The Apostle John wrote his Gospel to show that Jesus came to change the world, but He was also a man Who could relate to each person He came into contact with. He performed miracles unlike the world has ever seen and changed many lives, all in route to laying down his life as a sacrifice for the sins of the world. The religious leaders nearly always opposed Jesus’ work, but His work is still alive and well today.
Production Quality (2.5 points)
The Gospel of John follows in the footsteps of the other Visual Bible films by having a high-quality production, but it’s possible that John is the best production of the group. This is evident through great video quality, camera work, and audio quality, including a culturally authentic soundtrack. Sets, locations, and props are excellent in demonstrating authenticity and realism. The only minor issues therein pertain to some odd and sometimes cheap special effects, such black and white flashbacks and unnecessary ‘flashy’ elements. However, this aside, this is a top-notch production.
Plot and Storyline Quality (.5 point)
Where the production succeeded, unfortunately, the plot did not. Where other portrayals of Jesus in The Visual Bible saga are fair and interesting, the portrayal of Jesus in this version of The Gospel of John is not very inviting. Instead, the Jesus in this film is a throwback to the 70s and 80s ‘zen’ portrayals of Christ. Sometimes, he comes off as lofty and even a bit crazy at times. Other characters come off as too dramatic, and some sequences are too sensational. Like the other Visual Bible films, John has narration by design, which does not give us many good opportunities to get to know the characters very well. However, there are a handful of positive elements here that keep this section from being zero, such as the opportunity to see some less-focused on portions of the gospel.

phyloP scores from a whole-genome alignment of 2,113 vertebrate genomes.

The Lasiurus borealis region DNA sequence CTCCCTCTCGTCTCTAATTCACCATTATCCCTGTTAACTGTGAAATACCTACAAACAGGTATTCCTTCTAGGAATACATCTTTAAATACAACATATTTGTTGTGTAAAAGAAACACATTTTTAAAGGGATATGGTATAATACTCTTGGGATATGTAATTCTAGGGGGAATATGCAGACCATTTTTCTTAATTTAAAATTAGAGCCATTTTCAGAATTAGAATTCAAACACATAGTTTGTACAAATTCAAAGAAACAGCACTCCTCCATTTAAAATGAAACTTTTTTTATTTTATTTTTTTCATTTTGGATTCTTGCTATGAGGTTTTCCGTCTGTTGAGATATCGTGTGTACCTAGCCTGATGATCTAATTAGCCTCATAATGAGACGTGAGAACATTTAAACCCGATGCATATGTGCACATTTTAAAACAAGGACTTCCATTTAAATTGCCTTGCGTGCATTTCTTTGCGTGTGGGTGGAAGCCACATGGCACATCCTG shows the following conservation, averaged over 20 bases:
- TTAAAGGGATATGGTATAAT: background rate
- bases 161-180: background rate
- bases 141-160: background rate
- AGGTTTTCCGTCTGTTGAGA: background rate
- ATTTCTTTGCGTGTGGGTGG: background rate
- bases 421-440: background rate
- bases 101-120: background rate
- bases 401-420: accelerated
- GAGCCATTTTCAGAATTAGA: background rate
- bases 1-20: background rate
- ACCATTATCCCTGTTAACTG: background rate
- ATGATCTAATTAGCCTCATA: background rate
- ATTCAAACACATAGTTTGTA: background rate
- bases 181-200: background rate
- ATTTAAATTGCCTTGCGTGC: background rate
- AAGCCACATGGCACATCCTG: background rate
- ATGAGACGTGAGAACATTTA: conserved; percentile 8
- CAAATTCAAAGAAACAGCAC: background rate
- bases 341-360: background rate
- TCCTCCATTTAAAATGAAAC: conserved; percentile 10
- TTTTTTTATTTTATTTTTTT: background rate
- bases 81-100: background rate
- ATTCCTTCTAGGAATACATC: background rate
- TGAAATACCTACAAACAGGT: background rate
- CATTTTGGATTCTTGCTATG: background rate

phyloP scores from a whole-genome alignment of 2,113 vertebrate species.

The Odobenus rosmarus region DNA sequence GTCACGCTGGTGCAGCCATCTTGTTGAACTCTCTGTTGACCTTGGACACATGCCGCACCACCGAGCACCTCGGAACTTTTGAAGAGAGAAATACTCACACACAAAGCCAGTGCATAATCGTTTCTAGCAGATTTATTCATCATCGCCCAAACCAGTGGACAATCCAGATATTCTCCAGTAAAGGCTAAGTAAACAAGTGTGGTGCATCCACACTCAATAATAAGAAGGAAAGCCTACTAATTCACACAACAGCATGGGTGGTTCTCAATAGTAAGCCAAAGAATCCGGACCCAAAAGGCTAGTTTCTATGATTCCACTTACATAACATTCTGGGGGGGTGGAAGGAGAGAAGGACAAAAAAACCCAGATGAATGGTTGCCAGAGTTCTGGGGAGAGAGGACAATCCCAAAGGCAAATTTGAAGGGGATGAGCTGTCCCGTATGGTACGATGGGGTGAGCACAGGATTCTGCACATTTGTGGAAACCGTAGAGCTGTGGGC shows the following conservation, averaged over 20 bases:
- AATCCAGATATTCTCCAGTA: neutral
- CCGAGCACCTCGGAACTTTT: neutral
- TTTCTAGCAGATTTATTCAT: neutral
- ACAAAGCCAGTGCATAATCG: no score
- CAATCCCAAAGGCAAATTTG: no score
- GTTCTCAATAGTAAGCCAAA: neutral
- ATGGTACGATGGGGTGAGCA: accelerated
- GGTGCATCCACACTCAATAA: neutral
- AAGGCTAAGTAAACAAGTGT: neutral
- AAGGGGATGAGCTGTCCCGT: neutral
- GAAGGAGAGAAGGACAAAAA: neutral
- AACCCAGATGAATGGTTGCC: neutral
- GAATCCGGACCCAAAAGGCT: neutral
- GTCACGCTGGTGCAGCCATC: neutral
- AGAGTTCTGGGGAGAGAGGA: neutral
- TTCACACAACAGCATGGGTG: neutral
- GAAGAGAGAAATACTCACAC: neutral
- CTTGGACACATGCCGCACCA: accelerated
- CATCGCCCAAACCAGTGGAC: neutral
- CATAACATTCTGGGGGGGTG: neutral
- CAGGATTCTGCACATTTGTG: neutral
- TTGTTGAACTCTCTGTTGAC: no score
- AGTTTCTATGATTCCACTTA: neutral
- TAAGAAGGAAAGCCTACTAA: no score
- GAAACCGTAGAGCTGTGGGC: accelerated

Acting Quality (1.5 points)
While other Visual Bible casts tried to include more culturally authentic cast members and less British ones, John does not always succeed on this front. There are too many obviously non-authentic cast members, besides the fact that there are a lot of dramatic and theatrical performances. In situations like this, where narration is built-in, acting is very important since there are limited opportunities for lines. However, though there are some moments of overplaying, there are plenty of good sequences throughout this film that are enough to make this section average.
While The Visual Bible projects are commendable and ambitious, John does not seem like as helpful of a resource as the others, especially since it tends to take a turn for the dramatic and sensational. Portrayals of Jesus are hard to pull off, but there’s no need to make them more difficult with ethereal loftiness. Still, there are plenty of good parts to The Gospel of John, and many audiences will enjoy it.
Final Rating: 4.5 out of 10 points